Children, particularly those in close contact with others, are more susceptible to contracting HFMD. Their immature immune systems and behaviors, such as putting hands and objects in their mouths, increase the likelihood of coming into contact with the virus. HFMD outbreaks often occur in crowded environments, such as schools and daycare centers, where the virus can easily spread among children.
Practicing good hygiene, including proper handwashing with soap and water, is essential to reduce the risk of contracting HFMD. Additionally, avoiding close contact with infected individuals and promoting awareness of HFMD symptoms can help prevent its spread.
The symptoms of HFMD typically appear within 3 to 7 days after exposure to the virus. Common signs and symptoms include:
Currently, no specific antiviral treatment is available for HFMD. The infection is usually self-limiting and resolves within 7 to 10 days without medical intervention. Treatment focuses on relieving symptoms and promoting comfort, including:
While most cases of HFMD can be managed at home, certain circumstances warrant medical attention. It is advisable to seek healthcare advice if:
Hand Foot Mouth Disease continues to pose a significant threat, particularly among young children. It is essential to grasp the ways in which the disease spreads, its contagiousness, the associated symptoms, available treatment options, and the appropriate timing for seeking medical assistance. Effectively managing HFMD requires the implementation of preventive measures, the promotion of good hygiene practices, and the importance of obtaining adequate health insurance coverage, such as LUMA, to ensure timely and affordable medical care. By adopting these measures, we can effectively minimize the impact of HFMD and prioritize the health and well-being of children.
My eldest son got it from mixing in the Kindergarten when he was around 2-3 years old. The school (international kindergarten) policy was to close the class if more than 2 HFM cases declared so they can clean everything and limit spreading within the class and to other classes.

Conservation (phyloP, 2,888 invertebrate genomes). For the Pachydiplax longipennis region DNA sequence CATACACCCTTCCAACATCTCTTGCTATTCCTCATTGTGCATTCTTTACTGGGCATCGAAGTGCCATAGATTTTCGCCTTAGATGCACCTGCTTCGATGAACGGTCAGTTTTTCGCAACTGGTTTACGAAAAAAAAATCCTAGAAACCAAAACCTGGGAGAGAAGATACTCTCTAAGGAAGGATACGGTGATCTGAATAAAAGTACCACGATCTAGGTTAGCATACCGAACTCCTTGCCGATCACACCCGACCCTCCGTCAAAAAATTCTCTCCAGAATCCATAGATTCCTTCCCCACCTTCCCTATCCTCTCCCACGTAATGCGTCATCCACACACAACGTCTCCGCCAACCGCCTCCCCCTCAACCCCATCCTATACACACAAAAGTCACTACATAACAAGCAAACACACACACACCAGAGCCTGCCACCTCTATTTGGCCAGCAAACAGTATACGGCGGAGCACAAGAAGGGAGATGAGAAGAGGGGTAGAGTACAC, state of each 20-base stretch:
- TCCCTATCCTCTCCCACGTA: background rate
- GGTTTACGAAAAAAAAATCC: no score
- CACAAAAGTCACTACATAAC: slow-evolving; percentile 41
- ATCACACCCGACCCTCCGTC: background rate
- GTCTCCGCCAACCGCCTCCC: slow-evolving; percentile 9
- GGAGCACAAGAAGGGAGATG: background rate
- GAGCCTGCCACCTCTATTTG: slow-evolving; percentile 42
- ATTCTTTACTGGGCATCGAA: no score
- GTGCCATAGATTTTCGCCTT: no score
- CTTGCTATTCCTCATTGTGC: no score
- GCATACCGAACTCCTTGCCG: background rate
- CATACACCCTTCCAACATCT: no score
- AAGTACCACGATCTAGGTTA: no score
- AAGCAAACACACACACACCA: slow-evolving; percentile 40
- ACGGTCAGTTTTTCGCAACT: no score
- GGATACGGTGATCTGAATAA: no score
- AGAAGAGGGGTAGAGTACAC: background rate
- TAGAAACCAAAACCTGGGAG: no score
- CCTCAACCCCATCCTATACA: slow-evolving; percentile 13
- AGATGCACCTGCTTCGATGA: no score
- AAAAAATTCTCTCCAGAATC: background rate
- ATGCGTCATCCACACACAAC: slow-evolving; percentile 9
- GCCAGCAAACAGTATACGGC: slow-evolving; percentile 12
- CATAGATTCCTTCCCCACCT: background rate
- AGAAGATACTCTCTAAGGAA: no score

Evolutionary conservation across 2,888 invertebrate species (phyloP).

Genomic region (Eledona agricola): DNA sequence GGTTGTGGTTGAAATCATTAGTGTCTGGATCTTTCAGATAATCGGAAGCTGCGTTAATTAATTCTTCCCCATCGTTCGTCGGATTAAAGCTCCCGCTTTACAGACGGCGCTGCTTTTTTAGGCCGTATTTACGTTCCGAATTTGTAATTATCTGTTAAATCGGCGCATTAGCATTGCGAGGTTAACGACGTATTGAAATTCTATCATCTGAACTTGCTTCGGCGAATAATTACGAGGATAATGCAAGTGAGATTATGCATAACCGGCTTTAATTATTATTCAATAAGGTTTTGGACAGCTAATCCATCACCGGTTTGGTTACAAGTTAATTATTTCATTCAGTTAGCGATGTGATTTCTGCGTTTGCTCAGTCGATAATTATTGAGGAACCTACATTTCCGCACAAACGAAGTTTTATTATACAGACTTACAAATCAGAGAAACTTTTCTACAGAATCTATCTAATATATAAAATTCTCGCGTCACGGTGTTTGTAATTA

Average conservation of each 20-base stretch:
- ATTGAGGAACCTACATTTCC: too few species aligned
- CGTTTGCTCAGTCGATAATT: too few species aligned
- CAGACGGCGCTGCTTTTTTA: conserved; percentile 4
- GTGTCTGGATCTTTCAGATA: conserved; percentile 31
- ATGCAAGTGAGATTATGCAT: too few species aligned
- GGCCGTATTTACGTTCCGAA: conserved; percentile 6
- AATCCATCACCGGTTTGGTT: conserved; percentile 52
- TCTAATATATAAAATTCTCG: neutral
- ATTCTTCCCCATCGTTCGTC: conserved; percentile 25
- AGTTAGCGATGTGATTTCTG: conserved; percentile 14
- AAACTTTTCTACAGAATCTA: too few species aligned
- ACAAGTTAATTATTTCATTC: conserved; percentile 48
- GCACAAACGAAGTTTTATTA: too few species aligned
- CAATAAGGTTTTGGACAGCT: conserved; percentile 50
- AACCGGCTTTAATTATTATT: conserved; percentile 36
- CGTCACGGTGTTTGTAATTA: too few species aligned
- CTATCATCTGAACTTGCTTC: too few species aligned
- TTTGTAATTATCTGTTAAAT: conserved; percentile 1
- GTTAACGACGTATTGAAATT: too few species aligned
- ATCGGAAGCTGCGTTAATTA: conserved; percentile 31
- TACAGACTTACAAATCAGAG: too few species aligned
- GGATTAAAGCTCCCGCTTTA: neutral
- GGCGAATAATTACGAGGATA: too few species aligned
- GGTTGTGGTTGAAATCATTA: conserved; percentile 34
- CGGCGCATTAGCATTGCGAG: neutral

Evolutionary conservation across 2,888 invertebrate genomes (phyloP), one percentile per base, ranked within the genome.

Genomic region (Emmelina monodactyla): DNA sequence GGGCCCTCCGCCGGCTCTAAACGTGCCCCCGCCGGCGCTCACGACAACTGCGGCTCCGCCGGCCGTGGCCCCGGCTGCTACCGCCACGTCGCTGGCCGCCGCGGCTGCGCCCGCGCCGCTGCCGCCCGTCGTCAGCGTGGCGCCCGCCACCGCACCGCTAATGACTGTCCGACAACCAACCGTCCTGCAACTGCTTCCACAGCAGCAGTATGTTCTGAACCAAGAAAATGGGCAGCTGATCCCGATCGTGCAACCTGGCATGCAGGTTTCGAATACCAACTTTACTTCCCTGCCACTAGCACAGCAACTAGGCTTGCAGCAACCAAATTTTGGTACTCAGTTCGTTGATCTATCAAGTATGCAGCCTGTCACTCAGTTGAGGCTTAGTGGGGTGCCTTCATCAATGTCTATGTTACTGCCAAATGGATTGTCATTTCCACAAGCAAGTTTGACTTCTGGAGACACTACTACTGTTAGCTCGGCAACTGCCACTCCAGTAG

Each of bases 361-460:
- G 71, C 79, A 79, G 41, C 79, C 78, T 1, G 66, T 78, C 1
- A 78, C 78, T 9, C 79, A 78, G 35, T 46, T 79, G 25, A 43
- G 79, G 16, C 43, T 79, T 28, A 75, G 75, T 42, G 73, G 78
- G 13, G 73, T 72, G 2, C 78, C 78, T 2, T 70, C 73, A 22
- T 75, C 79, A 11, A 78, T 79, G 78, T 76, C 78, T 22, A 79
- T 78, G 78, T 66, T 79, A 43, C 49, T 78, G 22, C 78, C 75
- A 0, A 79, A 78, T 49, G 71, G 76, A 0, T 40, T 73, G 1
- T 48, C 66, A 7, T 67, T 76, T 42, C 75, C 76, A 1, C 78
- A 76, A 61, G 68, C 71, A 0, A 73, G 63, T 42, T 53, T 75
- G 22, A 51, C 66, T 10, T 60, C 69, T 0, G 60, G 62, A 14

I admitted him to the hospital because he wouldn’t eat and would throw up everything he could take in. So to prevent dehydration, doctor recommended to admit so they could monitor my son and put him under IV. First baby so you’re worried about everything and anything…
My family was insured with LUMA back then and everything was covered, no questions asked. Check out was very smooth and since Samitivej is within LUMA’s medical network, I didn’t have to pay anything upfront.
Funny thing is that the family staying opposite of our room at Samitivej was the other kid from the same class who got HFM at the same time. So we were the 2 families who caused the class closure that week.
A few years later my second son had it when he was a bit over 1 year old, just right in time for the first lock down in Bangkok. I think he got it from his older brother who carried it from school. Symptoms were very mild, just a mild fever and some spots on the feet. That time I did not consult nor admit. Just monitored him at home, everything was fine.
My nephew had hand foot mouth disease when he was around 2 years old.
We noticed a red rash on his palms and noticed that he wasn’t eating properly. So, we decided to take him to the hospital to see a doctor. The doctor recommended admitting him for observation due to his symptoms.
During his stay, he had a fever, didn’t have much of an appetite, and cried a lot. I’m not exactly sure how long he stayed, but I think it was around 5 days.